Halloween (10/25)

It cost me 2,000 yen but I managed to find a pumpkin. A real, big, orange, Halloween-style pumpkin. The girls had never seen anything like it before. I asked them to draw a face. Most of the drawing ended up on the pumpkin, and only some of them ended up on their hands and faces, and none of the drawing ended up on anyone's clothes, which was more than I asked for. The kids were a bit squeamish about the pumpkin seeds, but oh did they want to do the cutting. We were continuously fighting to keep the knife in a safe place and to not let their hands get in the way of the cutting.


Their mother was away and so it was just my Mom-in-law and a couple more distant relatives that she'd called over. The kids call me 'Jennifer' and one of the relatives told them that was rude, and to call me 'Oba-san' which means 'Woman over 30.' What do I do here? She's trying to instill etiquette in the kids, by telling them to call me something I absolutely don't want to answer to.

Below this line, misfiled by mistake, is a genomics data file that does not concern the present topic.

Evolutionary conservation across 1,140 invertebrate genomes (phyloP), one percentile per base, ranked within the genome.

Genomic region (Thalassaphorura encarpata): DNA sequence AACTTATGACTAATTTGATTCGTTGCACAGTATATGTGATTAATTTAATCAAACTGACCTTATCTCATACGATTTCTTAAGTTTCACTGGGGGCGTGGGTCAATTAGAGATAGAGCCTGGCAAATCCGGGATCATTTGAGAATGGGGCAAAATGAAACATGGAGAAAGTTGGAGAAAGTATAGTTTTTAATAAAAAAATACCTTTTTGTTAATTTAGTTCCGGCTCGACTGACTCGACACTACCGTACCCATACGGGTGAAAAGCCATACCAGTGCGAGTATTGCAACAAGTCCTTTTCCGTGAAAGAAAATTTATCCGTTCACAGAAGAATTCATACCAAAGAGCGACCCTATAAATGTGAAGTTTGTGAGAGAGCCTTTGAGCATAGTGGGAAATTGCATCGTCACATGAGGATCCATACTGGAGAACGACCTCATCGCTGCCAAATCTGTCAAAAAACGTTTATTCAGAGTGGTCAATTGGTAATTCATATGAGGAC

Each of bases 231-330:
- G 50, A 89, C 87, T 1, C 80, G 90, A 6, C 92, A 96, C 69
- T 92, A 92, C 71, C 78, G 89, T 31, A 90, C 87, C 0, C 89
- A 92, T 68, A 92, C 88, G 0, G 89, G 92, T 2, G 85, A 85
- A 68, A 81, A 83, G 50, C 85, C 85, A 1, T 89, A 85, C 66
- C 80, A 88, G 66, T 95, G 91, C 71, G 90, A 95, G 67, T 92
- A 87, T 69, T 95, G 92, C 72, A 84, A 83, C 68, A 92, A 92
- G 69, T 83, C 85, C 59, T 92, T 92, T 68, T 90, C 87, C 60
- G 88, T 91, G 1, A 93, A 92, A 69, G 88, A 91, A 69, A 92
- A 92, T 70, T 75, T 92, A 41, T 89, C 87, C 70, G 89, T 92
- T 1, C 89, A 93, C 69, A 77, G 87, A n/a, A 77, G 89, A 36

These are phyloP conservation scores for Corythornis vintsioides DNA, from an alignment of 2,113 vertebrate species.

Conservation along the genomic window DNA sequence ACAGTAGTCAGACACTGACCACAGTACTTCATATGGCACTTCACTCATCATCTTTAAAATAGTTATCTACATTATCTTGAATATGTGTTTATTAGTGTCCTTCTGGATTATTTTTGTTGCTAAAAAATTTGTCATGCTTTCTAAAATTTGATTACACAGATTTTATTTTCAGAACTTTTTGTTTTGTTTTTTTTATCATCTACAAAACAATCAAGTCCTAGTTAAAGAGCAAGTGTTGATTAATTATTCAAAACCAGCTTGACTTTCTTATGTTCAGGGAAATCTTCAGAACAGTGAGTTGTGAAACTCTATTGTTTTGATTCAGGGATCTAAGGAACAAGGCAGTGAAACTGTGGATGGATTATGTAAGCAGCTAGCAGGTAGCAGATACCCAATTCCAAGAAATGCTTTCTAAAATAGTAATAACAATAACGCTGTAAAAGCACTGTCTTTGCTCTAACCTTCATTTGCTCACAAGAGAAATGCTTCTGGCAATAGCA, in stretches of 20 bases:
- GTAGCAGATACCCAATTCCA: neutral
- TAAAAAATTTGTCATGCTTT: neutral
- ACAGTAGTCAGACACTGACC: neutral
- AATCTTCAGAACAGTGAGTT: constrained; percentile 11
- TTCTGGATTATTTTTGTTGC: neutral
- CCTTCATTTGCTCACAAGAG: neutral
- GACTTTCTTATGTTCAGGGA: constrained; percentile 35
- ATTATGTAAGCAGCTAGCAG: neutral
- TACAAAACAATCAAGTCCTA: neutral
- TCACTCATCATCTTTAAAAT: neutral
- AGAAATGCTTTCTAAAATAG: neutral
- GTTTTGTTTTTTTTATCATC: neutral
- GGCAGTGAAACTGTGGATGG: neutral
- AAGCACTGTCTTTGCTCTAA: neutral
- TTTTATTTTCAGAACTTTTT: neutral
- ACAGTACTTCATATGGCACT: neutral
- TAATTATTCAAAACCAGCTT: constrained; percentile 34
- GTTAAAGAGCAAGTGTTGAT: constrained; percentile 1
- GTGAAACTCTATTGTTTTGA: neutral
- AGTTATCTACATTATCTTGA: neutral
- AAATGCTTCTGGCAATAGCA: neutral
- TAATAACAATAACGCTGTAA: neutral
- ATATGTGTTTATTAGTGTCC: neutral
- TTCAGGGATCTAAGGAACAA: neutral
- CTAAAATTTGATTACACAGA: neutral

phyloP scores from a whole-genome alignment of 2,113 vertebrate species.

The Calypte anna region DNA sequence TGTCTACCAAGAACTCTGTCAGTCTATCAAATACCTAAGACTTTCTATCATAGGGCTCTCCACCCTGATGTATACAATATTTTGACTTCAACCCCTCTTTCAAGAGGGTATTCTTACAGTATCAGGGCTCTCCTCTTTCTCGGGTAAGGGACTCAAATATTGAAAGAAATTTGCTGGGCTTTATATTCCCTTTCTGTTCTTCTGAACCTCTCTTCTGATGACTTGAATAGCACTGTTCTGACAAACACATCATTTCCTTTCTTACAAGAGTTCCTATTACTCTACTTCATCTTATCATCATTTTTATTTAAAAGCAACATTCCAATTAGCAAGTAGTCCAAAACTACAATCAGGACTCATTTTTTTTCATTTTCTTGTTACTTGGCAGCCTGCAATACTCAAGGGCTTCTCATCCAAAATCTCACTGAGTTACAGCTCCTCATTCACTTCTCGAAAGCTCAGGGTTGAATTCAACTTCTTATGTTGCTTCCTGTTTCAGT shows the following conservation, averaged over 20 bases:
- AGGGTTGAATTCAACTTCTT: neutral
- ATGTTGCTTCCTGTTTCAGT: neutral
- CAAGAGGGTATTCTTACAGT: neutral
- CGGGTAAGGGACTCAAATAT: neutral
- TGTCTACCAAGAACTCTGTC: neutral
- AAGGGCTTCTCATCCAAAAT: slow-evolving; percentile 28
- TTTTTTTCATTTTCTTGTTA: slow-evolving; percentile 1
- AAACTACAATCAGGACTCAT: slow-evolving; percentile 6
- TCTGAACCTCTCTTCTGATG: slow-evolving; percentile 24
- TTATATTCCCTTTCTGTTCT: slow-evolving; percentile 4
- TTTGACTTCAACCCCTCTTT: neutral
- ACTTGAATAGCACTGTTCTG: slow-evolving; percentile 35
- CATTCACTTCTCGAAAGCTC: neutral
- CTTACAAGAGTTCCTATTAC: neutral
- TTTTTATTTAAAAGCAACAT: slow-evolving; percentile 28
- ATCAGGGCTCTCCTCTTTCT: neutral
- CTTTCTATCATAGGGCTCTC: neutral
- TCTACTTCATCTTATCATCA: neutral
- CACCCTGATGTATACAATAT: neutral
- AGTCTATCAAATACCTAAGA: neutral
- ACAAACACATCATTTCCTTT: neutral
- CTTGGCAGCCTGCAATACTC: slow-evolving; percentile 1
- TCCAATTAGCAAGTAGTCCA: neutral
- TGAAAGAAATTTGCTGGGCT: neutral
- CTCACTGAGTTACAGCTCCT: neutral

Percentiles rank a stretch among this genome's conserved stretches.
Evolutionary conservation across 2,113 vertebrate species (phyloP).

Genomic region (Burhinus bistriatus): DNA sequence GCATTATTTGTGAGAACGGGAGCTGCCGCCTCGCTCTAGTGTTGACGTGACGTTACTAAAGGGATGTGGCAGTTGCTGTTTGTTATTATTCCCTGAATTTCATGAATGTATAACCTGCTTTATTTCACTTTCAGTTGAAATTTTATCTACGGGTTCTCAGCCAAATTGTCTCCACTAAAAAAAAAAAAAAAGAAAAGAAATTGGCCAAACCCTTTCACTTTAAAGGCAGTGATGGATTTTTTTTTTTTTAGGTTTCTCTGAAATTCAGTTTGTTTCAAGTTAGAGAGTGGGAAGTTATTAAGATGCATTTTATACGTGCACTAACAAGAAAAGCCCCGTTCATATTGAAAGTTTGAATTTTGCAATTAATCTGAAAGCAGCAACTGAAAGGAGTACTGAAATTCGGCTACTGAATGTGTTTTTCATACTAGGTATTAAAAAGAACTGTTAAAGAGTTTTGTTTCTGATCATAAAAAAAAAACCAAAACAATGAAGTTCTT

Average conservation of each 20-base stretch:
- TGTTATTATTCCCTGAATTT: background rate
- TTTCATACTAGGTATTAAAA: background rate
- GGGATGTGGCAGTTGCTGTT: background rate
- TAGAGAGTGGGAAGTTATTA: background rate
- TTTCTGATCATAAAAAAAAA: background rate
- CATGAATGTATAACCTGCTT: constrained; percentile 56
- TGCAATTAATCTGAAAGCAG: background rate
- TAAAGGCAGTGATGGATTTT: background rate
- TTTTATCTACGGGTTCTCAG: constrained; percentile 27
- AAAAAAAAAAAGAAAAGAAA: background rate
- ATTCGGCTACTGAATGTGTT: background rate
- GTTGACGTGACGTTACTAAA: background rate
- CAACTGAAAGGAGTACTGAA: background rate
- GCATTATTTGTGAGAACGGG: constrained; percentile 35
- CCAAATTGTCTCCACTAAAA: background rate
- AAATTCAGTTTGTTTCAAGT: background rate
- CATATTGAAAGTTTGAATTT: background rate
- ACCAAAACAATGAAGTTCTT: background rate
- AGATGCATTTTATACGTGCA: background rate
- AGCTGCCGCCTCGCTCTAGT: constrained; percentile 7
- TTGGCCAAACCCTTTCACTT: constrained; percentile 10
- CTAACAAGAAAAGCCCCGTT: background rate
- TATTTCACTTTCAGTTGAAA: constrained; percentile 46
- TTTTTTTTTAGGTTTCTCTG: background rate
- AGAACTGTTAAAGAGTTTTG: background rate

That was a lot of stories. Thank you for listening.

01 November 2015 @ 08:16 pm
My 2016 calendar for sale here: http://antiretrovirus.deviantart.com/art/2016-Calendar-567772816

The first time I visited a shrine was Fushimi Inari in Kyoto.

It was a cold day in January. I was used to cold days, but I wasn't used to houses without central heating, riding on frigid trains for hours, restaurants that leave the doors open to the wind, and bringing gloves even when it isn't snowing. I felt a chill that went all the way to the bone on that cloudy day. I remember walking underneath the tunnel of gates and thinking only, why is it so cold, and why are there so many gates, and when can we all just go sit down and get something to eat.